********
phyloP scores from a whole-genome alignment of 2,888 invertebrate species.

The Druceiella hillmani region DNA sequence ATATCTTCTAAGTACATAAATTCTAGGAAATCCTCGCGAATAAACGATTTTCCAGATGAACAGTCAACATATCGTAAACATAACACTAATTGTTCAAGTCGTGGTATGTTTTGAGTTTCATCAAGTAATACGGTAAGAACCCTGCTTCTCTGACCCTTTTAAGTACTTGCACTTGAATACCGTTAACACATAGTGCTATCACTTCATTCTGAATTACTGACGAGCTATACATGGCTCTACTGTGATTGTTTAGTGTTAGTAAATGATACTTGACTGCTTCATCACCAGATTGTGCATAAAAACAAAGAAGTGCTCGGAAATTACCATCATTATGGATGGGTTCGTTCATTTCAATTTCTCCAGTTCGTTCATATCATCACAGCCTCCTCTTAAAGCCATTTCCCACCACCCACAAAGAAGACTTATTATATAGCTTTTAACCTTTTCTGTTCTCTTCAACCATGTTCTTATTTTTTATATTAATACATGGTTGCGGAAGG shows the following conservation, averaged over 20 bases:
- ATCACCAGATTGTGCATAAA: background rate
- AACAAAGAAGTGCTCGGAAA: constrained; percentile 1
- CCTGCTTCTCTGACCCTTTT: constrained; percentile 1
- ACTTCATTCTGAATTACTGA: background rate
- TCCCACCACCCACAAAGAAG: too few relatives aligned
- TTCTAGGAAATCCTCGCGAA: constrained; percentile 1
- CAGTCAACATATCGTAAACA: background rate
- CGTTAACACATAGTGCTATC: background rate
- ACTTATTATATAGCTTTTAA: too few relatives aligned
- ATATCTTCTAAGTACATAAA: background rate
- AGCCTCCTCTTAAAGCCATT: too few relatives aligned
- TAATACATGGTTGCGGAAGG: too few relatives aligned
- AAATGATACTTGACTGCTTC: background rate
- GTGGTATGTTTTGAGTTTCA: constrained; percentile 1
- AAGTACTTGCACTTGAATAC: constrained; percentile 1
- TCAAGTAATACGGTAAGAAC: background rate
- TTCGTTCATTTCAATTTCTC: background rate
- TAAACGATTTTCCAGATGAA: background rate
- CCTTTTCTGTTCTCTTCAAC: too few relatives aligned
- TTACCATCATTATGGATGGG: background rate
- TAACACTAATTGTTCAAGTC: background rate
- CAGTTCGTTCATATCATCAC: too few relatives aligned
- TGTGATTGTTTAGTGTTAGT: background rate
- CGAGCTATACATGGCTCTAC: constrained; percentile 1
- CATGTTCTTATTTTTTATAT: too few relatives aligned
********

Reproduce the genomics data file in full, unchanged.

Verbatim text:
phyloP scores from a whole-genome alignment of 2,888 invertebrate species.

The Druceiella hillmani region DNA sequence ATATCTTCTAAGTACATAAATTCTAGGAAATCCTCGCGAATAAACGATTTTCCAGATGAACAGTCAACATATCGTAAACATAACACTAATTGTTCAAGTCGTGGTATGTTTTGAGTTTCATCAAGTAATACGGTAAGAACCCTGCTTCTCTGACCCTTTTAAGTACTTGCACTTGAATACCGTTAACACATAGTGCTATCACTTCATTCTGAATTACTGACGAGCTATACATGGCTCTACTGTGATTGTTTAGTGTTAGTAAATGATACTTGACTGCTTCATCACCAGATTGTGCATAAAAACAAAGAAGTGCTCGGAAATTACCATCATTATGGATGGGTTCGTTCATTTCAATTTCTCCAGTTCGTTCATATCATCACAGCCTCCTCTTAAAGCCATTTCCCACCACCCACAAAGAAGACTTATTATATAGCTTTTAACCTTTTCTGTTCTCTTCAACCATGTTCTTATTTTTTATATTAATACATGGTTGCGGAAGG shows the following conservation, averaged over 20 bases:
- ATCACCAGATTGTGCATAAA: background rate
- AACAAAGAAGTGCTCGGAAA: constrained; percentile 1
- CCTGCTTCTCTGACCCTTTT: constrained; percentile 1
- ACTTCATTCTGAATTACTGA: background rate
- TCCCACCACCCACAAAGAAG: too few relatives aligned
- TTCTAGGAAATCCTCGCGAA: constrained; percentile 1
- CAGTCAACATATCGTAAACA: background rate
- CGTTAACACATAGTGCTATC: background rate
- ACTTATTATATAGCTTTTAA: too few relatives aligned
- ATATCTTCTAAGTACATAAA: background rate
- AGCCTCCTCTTAAAGCCATT: too few relatives aligned
- TAATACATGGTTGCGGAAGG: too few relatives aligned
- AAATGATACTTGACTGCTTC: background rate
- GTGGTATGTTTTGAGTTTCA: constrained; percentile 1
- AAGTACTTGCACTTGAATAC: constrained; percentile 1
- TCAAGTAATACGGTAAGAAC: background rate
- TTCGTTCATTTCAATTTCTC: background rate
- TAAACGATTTTCCAGATGAA: background rate
- CCTTTTCTGTTCTCTTCAAC: too few relatives aligned
- TTACCATCATTATGGATGGG: background rate
- TAACACTAATTGTTCAAGTC: background rate
- CAGTTCGTTCATATCATCAC: too few relatives aligned
- TGTGATTGTTTAGTGTTAGT: background rate
- CGAGCTATACATGGCTCTAC: constrained; percentile 1
- CATGTTCTTATTTTTTATAT: too few relatives aligned